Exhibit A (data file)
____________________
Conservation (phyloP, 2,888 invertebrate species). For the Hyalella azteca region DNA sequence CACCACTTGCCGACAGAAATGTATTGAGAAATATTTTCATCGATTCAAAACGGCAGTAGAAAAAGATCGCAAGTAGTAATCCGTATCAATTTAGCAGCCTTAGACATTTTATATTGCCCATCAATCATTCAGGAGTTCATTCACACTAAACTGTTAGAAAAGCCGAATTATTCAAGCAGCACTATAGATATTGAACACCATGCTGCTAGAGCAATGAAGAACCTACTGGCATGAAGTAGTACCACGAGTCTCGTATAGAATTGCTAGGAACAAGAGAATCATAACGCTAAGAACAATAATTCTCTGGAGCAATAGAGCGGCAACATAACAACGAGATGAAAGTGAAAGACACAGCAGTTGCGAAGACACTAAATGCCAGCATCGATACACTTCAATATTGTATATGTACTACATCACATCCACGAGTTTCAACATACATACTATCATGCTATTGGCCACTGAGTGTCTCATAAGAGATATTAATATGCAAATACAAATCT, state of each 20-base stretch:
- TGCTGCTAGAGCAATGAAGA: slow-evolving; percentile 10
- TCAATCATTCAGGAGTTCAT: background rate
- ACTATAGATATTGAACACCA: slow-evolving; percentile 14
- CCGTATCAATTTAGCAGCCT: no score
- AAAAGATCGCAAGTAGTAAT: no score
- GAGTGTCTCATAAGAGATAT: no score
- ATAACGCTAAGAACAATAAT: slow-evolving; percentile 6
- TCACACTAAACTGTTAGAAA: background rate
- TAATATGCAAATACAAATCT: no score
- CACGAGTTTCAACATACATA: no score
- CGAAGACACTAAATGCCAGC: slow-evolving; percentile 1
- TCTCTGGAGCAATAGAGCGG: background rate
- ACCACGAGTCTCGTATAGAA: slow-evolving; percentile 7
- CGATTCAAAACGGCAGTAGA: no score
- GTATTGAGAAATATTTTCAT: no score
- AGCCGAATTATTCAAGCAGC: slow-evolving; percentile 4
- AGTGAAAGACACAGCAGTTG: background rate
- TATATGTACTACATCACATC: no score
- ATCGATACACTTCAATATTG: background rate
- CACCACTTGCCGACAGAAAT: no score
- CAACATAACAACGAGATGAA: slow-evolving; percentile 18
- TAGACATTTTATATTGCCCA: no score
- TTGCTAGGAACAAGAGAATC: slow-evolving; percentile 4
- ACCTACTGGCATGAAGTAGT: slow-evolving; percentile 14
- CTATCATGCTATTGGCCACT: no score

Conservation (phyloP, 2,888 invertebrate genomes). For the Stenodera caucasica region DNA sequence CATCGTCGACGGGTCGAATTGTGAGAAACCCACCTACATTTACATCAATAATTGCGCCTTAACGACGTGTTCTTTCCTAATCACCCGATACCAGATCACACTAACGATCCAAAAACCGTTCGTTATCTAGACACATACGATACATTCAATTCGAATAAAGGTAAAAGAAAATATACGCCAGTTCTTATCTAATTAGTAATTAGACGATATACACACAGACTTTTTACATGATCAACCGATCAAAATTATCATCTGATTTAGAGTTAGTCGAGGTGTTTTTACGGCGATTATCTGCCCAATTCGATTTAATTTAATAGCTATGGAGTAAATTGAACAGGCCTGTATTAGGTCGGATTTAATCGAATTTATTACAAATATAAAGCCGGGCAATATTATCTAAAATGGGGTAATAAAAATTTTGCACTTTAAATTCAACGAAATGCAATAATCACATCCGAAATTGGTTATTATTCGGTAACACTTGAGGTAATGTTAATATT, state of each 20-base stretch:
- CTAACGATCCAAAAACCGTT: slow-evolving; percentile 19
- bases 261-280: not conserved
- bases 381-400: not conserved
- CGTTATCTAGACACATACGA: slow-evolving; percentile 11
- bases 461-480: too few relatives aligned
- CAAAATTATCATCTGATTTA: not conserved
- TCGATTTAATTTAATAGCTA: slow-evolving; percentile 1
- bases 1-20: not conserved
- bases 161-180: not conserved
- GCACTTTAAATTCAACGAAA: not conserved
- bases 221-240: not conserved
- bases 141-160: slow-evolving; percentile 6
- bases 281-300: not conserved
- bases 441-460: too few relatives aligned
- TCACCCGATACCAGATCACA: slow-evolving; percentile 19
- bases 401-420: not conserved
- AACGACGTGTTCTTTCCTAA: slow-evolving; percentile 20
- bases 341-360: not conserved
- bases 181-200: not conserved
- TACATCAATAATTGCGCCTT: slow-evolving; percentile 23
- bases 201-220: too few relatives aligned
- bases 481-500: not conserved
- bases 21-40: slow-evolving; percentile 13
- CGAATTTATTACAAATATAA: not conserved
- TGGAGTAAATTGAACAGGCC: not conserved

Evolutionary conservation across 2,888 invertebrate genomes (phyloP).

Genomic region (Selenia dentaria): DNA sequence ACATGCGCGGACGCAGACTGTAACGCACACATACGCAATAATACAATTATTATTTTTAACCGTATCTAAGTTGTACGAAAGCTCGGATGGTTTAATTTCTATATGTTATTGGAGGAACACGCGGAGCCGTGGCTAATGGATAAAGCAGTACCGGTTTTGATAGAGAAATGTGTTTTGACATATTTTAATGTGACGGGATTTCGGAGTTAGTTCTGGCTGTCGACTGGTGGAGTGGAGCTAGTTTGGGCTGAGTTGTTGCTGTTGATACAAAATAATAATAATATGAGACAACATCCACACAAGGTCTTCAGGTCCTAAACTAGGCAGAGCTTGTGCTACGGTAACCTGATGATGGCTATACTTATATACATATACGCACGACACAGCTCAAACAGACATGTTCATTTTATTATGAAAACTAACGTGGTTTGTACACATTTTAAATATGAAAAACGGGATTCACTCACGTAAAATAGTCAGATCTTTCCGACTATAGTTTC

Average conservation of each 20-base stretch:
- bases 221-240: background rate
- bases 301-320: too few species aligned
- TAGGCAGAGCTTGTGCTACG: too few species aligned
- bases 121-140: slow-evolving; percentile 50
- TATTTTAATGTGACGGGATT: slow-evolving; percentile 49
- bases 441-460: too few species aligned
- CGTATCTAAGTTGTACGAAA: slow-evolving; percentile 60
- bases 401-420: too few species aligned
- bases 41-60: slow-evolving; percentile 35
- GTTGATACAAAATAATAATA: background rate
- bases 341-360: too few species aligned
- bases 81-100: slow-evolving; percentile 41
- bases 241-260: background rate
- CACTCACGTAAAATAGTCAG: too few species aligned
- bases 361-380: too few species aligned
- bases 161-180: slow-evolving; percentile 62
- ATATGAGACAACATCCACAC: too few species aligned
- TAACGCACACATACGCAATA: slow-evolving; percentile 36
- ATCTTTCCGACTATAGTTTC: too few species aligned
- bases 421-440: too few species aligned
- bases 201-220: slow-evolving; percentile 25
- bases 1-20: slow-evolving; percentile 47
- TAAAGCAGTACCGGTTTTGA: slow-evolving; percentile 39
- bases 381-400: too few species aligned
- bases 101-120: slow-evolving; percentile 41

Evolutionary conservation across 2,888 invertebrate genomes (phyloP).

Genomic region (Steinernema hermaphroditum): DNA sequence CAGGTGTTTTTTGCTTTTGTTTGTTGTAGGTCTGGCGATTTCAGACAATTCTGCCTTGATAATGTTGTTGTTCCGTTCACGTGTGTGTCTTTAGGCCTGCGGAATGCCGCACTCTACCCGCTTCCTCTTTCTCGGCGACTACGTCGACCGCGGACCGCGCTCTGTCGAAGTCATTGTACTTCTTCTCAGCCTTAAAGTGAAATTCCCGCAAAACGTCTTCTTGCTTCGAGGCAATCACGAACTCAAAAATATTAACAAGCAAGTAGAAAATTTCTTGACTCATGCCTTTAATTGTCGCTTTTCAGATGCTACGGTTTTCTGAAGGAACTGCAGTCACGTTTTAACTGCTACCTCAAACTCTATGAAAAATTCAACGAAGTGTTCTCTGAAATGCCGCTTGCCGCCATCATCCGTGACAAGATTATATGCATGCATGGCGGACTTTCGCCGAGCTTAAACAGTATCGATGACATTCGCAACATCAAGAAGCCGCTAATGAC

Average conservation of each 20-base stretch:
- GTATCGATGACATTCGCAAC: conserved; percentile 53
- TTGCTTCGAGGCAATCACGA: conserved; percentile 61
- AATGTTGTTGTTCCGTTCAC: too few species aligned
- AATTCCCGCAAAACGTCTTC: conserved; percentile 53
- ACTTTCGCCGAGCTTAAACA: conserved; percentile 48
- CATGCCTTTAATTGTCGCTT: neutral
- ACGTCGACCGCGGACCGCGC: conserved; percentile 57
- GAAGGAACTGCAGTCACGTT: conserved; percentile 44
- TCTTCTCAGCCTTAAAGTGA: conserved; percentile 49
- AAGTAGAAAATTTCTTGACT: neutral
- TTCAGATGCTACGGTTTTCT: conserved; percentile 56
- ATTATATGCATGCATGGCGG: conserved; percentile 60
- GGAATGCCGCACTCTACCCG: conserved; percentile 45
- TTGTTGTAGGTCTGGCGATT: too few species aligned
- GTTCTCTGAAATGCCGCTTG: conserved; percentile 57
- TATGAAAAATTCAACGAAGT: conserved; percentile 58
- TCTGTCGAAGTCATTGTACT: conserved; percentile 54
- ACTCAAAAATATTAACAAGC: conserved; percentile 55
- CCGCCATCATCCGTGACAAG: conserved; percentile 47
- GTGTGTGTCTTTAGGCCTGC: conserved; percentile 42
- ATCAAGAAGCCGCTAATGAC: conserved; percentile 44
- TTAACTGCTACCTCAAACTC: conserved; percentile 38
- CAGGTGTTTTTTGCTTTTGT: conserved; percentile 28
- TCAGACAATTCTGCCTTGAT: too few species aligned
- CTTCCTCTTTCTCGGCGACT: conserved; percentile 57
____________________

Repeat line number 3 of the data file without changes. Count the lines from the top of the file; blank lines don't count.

- TCAATCATTCAGGAGTTCAT: background rate